Add a Drawer to a Table
A well-engineered pocket guarantees that a drawer will run true in all seasons
Synopsis: Drawers that work properly do so because an invisible infrastructure allows them to slide in and out without binding, stop in the right place, and avoid tipping. That infrastructure is made up of drawer runners, guides, a kicker, and stops. There are many ways to approach construction, but Steve Latta’s simple methods are time-tested, producing drawers that fit well and operate smoothly all year round.
As is often the case with furniture, the parts we don’t see can be just as important as the ones we do. This nightstand has a single drawer and for that drawer to work properly, it needs an invisible infrastructure that allows it to slide in and out easily without binding, stop in the proper location, and avoid tipping too far down. That means installing drawer runners, guides, a kicker, and stops. There are lots of ways of approaching all of this, but the simple methods shown here work in the vast majority of applications.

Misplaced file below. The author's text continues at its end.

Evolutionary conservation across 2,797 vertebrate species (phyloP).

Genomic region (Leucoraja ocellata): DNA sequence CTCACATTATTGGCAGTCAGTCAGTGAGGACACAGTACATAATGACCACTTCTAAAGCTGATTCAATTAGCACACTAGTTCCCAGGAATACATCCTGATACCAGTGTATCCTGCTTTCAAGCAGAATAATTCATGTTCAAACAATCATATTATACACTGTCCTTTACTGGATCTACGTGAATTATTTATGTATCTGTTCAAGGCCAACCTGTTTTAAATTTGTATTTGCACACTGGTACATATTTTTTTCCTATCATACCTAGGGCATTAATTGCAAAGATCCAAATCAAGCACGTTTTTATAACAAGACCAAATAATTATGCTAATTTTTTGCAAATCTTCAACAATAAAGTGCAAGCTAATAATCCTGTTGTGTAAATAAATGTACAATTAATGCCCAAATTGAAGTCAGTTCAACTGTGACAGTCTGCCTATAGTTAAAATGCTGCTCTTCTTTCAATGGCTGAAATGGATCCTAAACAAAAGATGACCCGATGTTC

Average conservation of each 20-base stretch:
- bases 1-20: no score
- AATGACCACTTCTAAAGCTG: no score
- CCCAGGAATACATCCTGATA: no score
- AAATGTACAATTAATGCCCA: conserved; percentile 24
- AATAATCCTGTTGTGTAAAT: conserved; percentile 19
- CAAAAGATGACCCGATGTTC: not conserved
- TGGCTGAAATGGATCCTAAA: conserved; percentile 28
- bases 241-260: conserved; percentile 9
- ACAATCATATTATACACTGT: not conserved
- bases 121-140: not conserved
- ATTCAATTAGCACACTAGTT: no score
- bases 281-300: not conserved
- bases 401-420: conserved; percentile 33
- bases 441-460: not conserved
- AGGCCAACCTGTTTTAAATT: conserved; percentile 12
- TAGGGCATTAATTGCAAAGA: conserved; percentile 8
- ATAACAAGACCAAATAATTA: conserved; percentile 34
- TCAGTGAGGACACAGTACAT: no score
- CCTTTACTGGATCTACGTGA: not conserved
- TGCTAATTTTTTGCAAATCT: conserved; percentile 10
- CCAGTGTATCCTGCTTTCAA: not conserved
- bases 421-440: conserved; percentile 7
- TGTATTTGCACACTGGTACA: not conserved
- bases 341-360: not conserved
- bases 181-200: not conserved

If you mill parts for the drawer infrastructure at the same time as the rest of the piece, you’ll save time and increase accuracy. On just about every table I have made, the bottoms of the lower stretchers line up with the bottom edge of the back and side aprons. Consequently, the runners will end up the same thickness as the lower stretcher, and the kicker the same as the top stretcher. Rather than trying to match them up later, simply take all those parts to thickness at the same time. And since the runner and kicker require no specific width, it makes sense to match their width to the stretchers.
I lay out the mortises for the kicker in the rear apron and top stretcher using a marking gauge and knife, then cut them by hand using a chisel. After the mortises are cut, I dry-assemble the table, measure the distance from the rear apron to the top stretcher, and add 1⁄2 in. for each of the 1⁄4-in. tenons. Then I cut the tenons on the tablesaw using a miter gauge with an auxiliary fence. I plane and give a final sanding to all the pieces and glue up the table, including the kicker. I add the runners, guides, and stops later.
The runners provide the track that the drawer runs on while it moves in and out of the table. I notch mine around the back leg. Using a small double square, transfer the two offsets of the rear leg to the back of the runner. Although they should be the same, differences occur.
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